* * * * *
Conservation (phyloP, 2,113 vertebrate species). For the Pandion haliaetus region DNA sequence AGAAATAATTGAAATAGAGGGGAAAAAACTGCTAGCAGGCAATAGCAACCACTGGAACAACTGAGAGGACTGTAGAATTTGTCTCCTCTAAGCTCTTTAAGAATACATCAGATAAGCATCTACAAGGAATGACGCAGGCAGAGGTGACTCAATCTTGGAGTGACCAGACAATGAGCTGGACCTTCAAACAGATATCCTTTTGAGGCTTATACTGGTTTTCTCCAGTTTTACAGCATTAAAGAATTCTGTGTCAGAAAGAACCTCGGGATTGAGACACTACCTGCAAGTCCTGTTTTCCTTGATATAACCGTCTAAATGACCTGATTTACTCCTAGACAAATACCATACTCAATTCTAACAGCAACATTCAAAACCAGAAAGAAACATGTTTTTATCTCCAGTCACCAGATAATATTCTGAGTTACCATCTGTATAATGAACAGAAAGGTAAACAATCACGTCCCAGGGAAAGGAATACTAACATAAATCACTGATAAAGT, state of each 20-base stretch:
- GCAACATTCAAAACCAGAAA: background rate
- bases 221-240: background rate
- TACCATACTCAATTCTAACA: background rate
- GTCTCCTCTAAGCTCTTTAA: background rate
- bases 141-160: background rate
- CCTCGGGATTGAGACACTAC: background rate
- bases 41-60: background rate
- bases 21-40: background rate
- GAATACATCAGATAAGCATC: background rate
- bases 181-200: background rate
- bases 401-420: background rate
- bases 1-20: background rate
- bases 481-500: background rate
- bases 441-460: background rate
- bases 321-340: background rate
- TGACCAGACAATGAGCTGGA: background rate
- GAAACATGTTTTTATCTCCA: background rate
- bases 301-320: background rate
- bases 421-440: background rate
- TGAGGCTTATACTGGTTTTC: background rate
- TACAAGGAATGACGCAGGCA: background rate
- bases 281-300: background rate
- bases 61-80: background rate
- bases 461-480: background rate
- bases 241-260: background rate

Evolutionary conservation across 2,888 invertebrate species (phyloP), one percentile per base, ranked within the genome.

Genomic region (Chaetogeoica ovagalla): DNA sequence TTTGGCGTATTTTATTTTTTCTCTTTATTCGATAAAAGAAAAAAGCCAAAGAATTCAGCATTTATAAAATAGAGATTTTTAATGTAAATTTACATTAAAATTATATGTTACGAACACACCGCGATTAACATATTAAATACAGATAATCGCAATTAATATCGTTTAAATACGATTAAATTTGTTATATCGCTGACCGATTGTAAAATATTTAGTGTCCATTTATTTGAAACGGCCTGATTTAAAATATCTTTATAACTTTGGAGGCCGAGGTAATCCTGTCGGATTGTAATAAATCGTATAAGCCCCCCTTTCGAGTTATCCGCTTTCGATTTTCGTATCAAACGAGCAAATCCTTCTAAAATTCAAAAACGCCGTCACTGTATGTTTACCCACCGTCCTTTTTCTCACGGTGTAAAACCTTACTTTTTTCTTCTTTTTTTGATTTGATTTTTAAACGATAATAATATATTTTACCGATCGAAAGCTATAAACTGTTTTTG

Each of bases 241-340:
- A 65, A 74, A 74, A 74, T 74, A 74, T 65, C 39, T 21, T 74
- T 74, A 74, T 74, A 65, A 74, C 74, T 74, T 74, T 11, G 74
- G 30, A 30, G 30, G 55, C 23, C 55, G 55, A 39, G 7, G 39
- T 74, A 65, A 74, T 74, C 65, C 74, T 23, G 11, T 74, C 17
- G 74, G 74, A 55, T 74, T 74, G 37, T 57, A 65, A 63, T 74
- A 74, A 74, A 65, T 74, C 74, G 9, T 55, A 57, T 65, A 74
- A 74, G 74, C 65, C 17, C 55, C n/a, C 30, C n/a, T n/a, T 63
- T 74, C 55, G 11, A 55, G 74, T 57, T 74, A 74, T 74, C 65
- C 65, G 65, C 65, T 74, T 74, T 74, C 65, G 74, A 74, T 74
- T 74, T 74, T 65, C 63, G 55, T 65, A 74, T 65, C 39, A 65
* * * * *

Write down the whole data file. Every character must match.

Conservation (phyloP, 2,113 vertebrate species). For the Pandion haliaetus region DNA sequence AGAAATAATTGAAATAGAGGGGAAAAAACTGCTAGCAGGCAATAGCAACCACTGGAACAACTGAGAGGACTGTAGAATTTGTCTCCTCTAAGCTCTTTAAGAATACATCAGATAAGCATCTACAAGGAATGACGCAGGCAGAGGTGACTCAATCTTGGAGTGACCAGACAATGAGCTGGACCTTCAAACAGATATCCTTTTGAGGCTTATACTGGTTTTCTCCAGTTTTACAGCATTAAAGAATTCTGTGTCAGAAAGAACCTCGGGATTGAGACACTACCTGCAAGTCCTGTTTTCCTTGATATAACCGTCTAAATGACCTGATTTACTCCTAGACAAATACCATACTCAATTCTAACAGCAACATTCAAAACCAGAAAGAAACATGTTTTTATCTCCAGTCACCAGATAATATTCTGAGTTACCATCTGTATAATGAACAGAAAGGTAAACAATCACGTCCCAGGGAAAGGAATACTAACATAAATCACTGATAAAGT, state of each 20-base stretch:
- GCAACATTCAAAACCAGAAA: background rate
- bases 221-240: background rate
- TACCATACTCAATTCTAACA: background rate
- GTCTCCTCTAAGCTCTTTAA: background rate
- bases 141-160: background rate
- CCTCGGGATTGAGACACTAC: background rate
- bases 41-60: background rate
- bases 21-40: background rate
- GAATACATCAGATAAGCATC: background rate
- bases 181-200: background rate
- bases 401-420: background rate
- bases 1-20: background rate
- bases 481-500: background rate
- bases 441-460: background rate
- bases 321-340: background rate
- TGACCAGACAATGAGCTGGA: background rate
- GAAACATGTTTTTATCTCCA: background rate
- bases 301-320: background rate
- bases 421-440: background rate
- TGAGGCTTATACTGGTTTTC: background rate
- TACAAGGAATGACGCAGGCA: background rate
- bases 281-300: background rate
- bases 61-80: background rate
- bases 461-480: background rate
- bases 241-260: background rate

Evolutionary conservation across 2,888 invertebrate species (phyloP), one percentile per base, ranked within the genome.

Genomic region (Chaetogeoica ovagalla): DNA sequence TTTGGCGTATTTTATTTTTTCTCTTTATTCGATAAAAGAAAAAAGCCAAAGAATTCAGCATTTATAAAATAGAGATTTTTAATGTAAATTTACATTAAAATTATATGTTACGAACACACCGCGATTAACATATTAAATACAGATAATCGCAATTAATATCGTTTAAATACGATTAAATTTGTTATATCGCTGACCGATTGTAAAATATTTAGTGTCCATTTATTTGAAACGGCCTGATTTAAAATATCTTTATAACTTTGGAGGCCGAGGTAATCCTGTCGGATTGTAATAAATCGTATAAGCCCCCCTTTCGAGTTATCCGCTTTCGATTTTCGTATCAAACGAGCAAATCCTTCTAAAATTCAAAAACGCCGTCACTGTATGTTTACCCACCGTCCTTTTTCTCACGGTGTAAAACCTTACTTTTTTCTTCTTTTTTTGATTTGATTTTTAAACGATAATAATATATTTTACCGATCGAAAGCTATAAACTGTTTTTG

Each of bases 241-340:
- A 65, A 74, A 74, A 74, T 74, A 74, T 65, C 39, T 21, T 74
- T 74, A 74, T 74, A 65, A 74, C 74, T 74, T 74, T 11, G 74
- G 30, A 30, G 30, G 55, C 23, C 55, G 55, A 39, G 7, G 39
- T 74, A 65, A 74, T 74, C 65, C 74, T 23, G 11, T 74, C 17
- G 74, G 74, A 55, T 74, T 74, G 37, T 57, A 65, A 63, T 74
- A 74, A 74, A 65, T 74, C 74, G 9, T 55, A 57, T 65, A 74
- A 74, G 74, C 65, C 17, C 55, C n/a, C 30, C n/a, T n/a, T 63
- T 74, C 55, G 11, A 55, G 74, T 57, T 74, A 74, T 74, C 65
- C 65, G 65, C 65, T 74, T 74, T 74, C 65, G 74, A 74, T 74
- T 74, T 74, T 65, C 63, G 55, T 65, A 74, T 65, C 39, A 65